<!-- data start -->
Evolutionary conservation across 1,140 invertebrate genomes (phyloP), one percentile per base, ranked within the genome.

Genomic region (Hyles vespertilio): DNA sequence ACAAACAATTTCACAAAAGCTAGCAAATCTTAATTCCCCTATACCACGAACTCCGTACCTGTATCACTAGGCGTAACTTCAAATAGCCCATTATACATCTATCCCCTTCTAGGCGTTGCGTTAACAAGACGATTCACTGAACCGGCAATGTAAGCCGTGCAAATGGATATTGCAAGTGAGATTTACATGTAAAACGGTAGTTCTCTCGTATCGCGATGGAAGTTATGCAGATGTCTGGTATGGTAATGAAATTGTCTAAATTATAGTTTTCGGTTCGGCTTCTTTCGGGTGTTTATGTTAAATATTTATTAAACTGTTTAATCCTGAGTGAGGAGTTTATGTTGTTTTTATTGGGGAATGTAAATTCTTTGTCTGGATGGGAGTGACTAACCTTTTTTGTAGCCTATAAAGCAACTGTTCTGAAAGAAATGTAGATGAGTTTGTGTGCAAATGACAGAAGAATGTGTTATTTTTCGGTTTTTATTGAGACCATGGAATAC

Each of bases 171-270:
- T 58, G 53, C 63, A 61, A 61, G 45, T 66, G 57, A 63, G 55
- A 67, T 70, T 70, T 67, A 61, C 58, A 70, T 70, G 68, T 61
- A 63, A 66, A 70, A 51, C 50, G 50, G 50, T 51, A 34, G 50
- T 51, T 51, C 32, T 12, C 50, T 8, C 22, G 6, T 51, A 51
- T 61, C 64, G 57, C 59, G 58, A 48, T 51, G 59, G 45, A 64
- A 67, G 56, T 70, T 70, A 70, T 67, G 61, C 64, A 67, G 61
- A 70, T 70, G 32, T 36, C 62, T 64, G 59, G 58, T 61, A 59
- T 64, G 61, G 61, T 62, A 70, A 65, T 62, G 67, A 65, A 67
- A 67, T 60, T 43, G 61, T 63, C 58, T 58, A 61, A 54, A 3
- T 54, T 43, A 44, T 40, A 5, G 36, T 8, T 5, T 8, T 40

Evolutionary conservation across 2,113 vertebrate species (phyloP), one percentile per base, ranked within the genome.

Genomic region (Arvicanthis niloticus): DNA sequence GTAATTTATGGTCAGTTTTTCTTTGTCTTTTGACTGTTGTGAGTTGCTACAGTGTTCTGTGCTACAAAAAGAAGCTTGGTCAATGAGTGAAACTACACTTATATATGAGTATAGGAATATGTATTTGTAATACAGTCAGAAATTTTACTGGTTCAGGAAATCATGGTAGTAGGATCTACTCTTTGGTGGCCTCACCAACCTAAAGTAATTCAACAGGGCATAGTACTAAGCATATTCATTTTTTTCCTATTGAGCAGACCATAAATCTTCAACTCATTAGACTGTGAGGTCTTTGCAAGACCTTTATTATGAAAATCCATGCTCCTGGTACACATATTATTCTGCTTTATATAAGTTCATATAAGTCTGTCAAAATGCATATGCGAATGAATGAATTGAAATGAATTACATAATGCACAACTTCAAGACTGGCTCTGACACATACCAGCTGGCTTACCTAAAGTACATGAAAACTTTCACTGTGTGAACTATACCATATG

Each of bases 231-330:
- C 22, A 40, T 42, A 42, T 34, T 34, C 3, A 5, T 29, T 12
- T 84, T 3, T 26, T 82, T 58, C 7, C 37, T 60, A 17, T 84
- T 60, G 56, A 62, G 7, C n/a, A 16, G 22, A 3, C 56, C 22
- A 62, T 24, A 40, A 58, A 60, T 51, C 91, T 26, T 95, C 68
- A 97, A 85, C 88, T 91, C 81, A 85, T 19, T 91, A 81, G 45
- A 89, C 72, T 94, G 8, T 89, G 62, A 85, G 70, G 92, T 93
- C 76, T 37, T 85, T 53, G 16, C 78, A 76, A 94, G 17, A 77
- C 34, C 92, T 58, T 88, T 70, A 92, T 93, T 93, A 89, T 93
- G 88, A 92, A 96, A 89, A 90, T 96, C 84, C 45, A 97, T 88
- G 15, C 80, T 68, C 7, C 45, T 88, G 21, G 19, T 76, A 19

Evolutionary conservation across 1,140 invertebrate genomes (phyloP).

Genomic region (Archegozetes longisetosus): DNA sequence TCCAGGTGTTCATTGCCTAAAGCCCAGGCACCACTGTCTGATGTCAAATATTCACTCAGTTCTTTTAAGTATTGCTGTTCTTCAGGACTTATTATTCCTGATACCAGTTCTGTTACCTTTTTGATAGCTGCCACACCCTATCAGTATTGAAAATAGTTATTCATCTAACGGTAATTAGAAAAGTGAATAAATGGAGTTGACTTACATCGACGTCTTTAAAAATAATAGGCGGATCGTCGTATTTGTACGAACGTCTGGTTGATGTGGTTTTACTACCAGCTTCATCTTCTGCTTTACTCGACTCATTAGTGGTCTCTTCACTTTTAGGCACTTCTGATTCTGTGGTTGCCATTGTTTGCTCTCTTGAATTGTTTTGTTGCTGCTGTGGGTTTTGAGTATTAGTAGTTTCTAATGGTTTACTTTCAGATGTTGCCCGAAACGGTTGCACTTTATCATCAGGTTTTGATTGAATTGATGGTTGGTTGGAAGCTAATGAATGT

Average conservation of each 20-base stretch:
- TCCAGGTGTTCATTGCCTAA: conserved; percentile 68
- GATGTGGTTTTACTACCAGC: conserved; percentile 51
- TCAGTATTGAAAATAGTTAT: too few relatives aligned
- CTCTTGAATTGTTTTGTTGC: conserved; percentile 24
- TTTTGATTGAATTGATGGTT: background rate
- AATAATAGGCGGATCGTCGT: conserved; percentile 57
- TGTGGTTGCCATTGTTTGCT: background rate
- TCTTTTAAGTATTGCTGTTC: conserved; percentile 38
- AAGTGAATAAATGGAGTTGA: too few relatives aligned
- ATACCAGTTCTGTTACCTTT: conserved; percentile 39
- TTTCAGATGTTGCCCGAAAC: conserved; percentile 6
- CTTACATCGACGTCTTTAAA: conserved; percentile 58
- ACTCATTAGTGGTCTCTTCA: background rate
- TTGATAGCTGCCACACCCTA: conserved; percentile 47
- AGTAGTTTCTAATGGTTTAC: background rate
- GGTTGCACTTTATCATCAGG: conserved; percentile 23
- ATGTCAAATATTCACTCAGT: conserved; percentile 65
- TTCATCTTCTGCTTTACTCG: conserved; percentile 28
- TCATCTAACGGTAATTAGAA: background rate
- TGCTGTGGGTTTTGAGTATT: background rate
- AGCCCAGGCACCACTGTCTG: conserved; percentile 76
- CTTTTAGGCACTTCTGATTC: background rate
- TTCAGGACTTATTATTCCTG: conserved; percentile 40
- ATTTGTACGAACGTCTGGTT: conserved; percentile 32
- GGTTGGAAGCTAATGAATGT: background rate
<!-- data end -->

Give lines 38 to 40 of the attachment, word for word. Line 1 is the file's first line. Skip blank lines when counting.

- AAGTGAATAAATGGAGTTGA: too few relatives aligned
- ATACCAGTTCTGTTACCTTT: conserved; percentile 39
- TTTCAGATGTTGCCCGAAAC: conserved; percentile 6